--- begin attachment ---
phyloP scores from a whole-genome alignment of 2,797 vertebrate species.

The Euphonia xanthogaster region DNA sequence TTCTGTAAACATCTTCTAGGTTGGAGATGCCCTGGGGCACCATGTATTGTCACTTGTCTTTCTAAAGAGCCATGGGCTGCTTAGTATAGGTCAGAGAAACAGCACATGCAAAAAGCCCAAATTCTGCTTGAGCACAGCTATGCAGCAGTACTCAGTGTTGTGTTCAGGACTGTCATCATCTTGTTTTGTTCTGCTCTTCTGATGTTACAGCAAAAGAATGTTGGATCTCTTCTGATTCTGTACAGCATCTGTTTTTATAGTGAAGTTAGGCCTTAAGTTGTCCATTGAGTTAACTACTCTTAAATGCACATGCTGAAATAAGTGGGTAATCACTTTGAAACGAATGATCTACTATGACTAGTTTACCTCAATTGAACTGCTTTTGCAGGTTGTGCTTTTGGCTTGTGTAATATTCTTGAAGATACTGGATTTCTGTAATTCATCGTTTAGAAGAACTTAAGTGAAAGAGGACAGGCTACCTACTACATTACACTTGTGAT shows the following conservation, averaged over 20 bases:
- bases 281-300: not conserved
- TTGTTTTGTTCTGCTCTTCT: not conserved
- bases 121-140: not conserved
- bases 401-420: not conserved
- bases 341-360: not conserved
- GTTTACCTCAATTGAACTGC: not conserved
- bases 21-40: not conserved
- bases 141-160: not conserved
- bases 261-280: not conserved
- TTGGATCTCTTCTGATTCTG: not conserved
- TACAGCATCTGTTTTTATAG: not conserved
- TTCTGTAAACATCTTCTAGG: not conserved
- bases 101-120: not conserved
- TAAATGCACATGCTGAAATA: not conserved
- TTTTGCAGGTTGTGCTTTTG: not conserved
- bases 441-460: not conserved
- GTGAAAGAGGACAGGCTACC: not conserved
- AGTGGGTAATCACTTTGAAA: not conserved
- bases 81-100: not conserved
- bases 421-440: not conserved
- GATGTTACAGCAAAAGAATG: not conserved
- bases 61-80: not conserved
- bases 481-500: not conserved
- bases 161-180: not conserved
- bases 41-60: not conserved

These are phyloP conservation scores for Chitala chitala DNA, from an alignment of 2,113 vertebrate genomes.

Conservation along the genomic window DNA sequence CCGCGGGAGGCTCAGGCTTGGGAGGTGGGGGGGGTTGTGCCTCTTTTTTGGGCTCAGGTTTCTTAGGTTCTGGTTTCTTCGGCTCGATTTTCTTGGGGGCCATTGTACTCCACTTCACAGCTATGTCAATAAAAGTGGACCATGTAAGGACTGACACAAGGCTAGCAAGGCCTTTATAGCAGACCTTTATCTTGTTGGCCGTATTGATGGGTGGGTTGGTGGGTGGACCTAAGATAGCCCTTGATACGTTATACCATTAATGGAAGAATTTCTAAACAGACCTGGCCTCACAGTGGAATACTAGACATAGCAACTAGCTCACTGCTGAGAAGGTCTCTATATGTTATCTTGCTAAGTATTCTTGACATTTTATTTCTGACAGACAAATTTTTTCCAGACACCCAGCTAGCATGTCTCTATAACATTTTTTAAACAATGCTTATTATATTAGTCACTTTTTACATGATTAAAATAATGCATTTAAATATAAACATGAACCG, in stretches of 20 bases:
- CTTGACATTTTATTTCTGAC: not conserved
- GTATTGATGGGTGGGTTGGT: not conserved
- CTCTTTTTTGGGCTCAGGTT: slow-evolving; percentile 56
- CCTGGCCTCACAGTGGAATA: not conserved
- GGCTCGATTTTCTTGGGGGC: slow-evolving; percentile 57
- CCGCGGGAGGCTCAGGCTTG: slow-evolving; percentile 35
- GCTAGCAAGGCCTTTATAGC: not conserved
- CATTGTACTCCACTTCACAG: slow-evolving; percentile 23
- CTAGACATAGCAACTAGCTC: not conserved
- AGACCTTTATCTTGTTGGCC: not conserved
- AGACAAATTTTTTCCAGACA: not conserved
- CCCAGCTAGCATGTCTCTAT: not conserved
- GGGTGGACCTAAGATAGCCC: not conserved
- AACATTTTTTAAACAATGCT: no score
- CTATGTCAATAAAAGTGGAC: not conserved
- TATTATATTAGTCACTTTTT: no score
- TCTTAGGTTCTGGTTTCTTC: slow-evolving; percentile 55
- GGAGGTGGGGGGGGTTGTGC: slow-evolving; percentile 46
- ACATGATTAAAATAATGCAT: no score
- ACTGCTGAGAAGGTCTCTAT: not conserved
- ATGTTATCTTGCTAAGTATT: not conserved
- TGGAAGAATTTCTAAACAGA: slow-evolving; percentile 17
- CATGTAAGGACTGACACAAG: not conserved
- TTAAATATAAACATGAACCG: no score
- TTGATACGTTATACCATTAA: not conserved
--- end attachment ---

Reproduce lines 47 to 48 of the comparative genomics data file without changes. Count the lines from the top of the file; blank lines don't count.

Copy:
- GGAGGTGGGGGGGGTTGTGC: slow-evolving; percentile 46
- ACATGATTAAAATAATGCAT: no score